I'm looking for examples and advice for displaying XML in a user readable way. The user does not edit the xml, but is just looking for information inside of the xml. I'm designing an interface for system admins, and they need to scan or find specific data in SOAP messages to do their troubleshooting. I'll be providing a search mechanism, but I still want a more user friendly display mechanism.

I've searched on UX, and found http://www.wymeditor.org/, which has a pretty interesting display technique, but it might de-emphasize the tag name too much.

I know there isn't much that's user friendly about XML, so any ideas are appreciated!

  • I think this heavily depends on how much you expect your users to know about XML. I don't know a ton about it, so something simple like a searchable tag-value list would probably be good. I'm sure some sort of respect to the hierarchy in XML could be used, as well, like an expandable tree. XML already has a lot of structure built into it, so playing off that might be your best bet
    – Brad Orego
    Jan 17, 2012 at 4:20
  • XML is actually rather user friendly, as it's designed specifically to be a human-readable way to store data. The files can be unwieldy, admittedly.
    – DA01
    Jan 17, 2012 at 14:50
  • @DA01 You're right, XML itself isn't that bad.. I should have specified that SOAP in practice isn't very user friendly. Especially when much of the interfaces are generated automatically from data models.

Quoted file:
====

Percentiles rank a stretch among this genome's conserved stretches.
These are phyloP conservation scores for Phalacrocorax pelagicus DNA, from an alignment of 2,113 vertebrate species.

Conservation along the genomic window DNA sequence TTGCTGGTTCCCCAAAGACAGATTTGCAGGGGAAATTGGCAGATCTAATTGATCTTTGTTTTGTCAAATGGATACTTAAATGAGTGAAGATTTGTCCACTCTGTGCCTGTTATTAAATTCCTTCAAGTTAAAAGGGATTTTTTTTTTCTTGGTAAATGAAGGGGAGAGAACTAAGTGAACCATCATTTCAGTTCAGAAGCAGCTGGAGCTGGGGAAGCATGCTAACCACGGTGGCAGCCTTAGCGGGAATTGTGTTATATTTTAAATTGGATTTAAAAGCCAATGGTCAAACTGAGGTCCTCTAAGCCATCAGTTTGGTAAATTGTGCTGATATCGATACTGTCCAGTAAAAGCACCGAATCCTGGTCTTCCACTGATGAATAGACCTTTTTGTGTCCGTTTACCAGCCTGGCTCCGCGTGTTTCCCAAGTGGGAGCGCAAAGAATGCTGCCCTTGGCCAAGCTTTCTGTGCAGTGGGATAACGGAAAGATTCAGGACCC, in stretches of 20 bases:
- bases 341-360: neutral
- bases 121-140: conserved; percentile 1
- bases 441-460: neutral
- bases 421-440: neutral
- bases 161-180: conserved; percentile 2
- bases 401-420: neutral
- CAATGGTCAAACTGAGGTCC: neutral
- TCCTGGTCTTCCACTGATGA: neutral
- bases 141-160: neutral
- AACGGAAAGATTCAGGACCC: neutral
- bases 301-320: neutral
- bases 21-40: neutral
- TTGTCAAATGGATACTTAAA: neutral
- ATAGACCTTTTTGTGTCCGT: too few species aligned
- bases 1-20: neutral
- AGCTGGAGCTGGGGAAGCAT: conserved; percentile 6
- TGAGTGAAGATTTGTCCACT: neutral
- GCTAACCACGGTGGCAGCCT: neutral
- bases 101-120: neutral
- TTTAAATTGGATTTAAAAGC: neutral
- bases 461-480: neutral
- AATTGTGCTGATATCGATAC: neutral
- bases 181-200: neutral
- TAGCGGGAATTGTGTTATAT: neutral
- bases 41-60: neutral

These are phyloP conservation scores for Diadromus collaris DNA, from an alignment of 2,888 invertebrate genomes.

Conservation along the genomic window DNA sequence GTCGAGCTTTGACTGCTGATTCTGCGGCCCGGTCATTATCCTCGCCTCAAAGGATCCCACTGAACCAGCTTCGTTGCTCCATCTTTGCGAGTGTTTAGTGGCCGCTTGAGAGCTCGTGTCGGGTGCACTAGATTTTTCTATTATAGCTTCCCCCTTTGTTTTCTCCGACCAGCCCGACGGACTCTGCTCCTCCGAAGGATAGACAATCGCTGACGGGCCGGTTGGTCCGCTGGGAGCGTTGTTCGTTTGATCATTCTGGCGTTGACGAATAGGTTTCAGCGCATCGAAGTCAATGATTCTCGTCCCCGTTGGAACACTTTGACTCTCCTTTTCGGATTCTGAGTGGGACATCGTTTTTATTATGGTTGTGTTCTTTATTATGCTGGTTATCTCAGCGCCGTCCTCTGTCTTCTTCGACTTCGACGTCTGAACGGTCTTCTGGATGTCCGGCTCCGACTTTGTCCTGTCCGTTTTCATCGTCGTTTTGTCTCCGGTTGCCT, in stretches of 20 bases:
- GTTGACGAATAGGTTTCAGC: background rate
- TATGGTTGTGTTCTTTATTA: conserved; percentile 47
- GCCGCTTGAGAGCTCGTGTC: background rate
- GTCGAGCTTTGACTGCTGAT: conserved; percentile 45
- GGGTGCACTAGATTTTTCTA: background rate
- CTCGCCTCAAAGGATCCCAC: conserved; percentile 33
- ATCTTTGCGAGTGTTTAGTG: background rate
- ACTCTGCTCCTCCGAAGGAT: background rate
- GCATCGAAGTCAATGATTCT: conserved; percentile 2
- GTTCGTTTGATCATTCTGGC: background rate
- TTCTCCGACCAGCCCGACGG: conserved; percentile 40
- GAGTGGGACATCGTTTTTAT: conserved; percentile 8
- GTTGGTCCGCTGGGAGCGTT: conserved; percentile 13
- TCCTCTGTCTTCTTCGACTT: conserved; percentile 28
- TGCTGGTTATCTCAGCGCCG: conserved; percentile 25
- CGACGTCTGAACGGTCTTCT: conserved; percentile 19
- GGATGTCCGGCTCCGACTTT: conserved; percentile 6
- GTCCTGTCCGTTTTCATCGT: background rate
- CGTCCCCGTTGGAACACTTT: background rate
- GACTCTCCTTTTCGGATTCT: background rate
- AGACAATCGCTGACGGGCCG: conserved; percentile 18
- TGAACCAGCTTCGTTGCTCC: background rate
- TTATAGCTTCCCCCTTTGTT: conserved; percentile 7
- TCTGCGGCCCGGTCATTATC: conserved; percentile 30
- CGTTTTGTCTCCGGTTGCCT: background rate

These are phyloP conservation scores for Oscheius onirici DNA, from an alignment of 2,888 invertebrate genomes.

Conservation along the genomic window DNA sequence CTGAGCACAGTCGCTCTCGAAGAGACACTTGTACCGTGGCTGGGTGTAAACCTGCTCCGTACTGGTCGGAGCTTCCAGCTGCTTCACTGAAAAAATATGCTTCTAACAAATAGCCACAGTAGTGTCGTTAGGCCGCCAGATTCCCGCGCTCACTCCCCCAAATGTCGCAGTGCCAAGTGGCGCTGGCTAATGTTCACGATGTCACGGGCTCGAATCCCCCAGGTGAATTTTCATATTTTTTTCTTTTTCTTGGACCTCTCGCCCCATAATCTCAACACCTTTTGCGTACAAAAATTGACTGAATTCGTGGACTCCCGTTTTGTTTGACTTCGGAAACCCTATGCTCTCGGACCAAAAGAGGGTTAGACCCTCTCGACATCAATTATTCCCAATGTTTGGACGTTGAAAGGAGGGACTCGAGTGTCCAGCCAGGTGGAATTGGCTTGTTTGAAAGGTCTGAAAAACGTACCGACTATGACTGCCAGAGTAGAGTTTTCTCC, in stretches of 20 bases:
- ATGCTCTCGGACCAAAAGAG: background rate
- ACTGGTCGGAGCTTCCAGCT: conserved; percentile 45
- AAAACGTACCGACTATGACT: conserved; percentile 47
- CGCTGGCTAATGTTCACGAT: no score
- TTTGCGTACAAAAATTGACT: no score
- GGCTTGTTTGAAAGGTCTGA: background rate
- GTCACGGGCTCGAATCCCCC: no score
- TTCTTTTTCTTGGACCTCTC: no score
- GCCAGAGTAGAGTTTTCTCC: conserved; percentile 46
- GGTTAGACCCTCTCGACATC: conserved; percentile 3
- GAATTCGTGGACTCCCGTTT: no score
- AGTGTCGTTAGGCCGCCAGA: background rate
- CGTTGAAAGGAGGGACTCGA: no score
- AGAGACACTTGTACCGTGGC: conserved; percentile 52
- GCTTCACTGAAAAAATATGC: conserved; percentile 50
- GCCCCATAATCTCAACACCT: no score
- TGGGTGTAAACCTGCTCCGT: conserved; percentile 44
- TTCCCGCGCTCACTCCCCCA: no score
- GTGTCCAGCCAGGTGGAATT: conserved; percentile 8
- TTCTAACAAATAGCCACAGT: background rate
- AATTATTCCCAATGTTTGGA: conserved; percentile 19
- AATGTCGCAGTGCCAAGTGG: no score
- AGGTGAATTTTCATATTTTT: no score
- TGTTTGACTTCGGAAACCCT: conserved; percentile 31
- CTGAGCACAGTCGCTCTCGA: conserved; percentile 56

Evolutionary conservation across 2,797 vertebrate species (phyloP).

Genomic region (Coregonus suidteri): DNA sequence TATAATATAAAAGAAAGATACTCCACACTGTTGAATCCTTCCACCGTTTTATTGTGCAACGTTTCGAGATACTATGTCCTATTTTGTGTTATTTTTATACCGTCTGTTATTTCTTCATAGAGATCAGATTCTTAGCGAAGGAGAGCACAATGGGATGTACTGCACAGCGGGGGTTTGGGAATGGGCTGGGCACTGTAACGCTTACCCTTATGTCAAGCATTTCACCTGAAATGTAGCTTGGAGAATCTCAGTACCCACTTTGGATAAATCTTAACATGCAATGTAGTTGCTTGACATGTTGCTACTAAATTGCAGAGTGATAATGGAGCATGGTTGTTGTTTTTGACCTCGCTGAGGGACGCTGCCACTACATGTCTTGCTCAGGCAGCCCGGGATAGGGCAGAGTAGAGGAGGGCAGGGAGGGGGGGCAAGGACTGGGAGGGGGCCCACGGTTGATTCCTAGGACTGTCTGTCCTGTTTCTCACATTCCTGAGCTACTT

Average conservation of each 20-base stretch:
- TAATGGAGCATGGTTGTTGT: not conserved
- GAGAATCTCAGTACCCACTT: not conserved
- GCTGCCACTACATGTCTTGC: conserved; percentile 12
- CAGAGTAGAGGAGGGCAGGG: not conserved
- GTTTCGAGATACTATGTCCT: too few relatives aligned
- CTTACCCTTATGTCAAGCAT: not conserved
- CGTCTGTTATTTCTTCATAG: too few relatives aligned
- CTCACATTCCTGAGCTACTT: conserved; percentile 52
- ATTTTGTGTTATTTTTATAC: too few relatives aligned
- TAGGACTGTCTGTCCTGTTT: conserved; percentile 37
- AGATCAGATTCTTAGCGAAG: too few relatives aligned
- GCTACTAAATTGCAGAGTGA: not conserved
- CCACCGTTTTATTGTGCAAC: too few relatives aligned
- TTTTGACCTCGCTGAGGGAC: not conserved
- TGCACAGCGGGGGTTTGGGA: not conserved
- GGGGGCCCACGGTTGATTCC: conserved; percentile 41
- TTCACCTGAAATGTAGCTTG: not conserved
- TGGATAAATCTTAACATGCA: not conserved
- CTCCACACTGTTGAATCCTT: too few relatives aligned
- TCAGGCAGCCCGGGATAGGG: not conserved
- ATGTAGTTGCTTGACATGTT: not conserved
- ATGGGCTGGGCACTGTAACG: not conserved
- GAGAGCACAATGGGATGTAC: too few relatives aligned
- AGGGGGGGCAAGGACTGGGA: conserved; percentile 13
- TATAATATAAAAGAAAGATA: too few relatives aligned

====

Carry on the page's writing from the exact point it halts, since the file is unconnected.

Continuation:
– Kusmeroglu
    Jan 17, 2012 at 15:26

2 Answers 2


Since all who know XML are familiar with Notepad++, I would try to use the elements used there. And maybe extend the code lines with color tags (for example XML tags), bold (for example properties), italics (for something else).

Something like in Gmail:

enter image description here

Colors can even help in scanning, remembering and improve memory. See this case study on The Effects of Color on Memory PDF for corroboration.

  • Good point about Notepad++ and color usage, thanks!
    – Kusmeroglu
    Jan 17, 2012 at 16:48
  • 1
    "all who know XML are familiar with Notepad++" is a baseless assumption.
    – Max Nanasy
    Jun 12, 2013 at 18:45
  • Yeah, I use Sublime Text. And sometimes just regular ol' Notepad.
    – user51426
    Jul 29, 2019 at 20:29

My immediate idea is to use an XSLT stylesheet to transform the XML into a HTML document which you can then visually style any way you want. That way you can show them eg. tables and datagrids instead of raw XML. But considering that you're developing this for system admins, you may not have to go that far as it's likely they're already familiar with XML. One thing to keep in mind is that you should develop the right interface for the right audience. So if they already grok XML, don't worry about oversimplifying things.

In my product, Handcraft, we provide an option called "focus on writing" which is intended for copywriters and other non-technical users who would like to edit the copy of a HTML prototype. The mode fades out all XML nodes and just keeps text opaque so you can still understand the structure if necessary but aren't distracted by it and can just focus on writing copy:

enter image description here

You could consider doing something similar where you display the XML as normal but only highlight certain parts that you want them to look through (using XPath, for instance). Having said that, SOAP remains barely legible as it is, so there's definitely a challenge there. Good luck!

  • I love this idea - especially for SOAP, de-emphasizing the envelope and all of the namespace cruft would really help the user focus on the actual data contained in the text.
    – Kusmeroglu
    Jan 17, 2012 at 16:48

Your Answer

By clicking “Post Your Answer”, you agree to our terms of service and acknowledge you have read our privacy policy.

Not the answer you're looking for? Browse other questions tagged or ask your own question.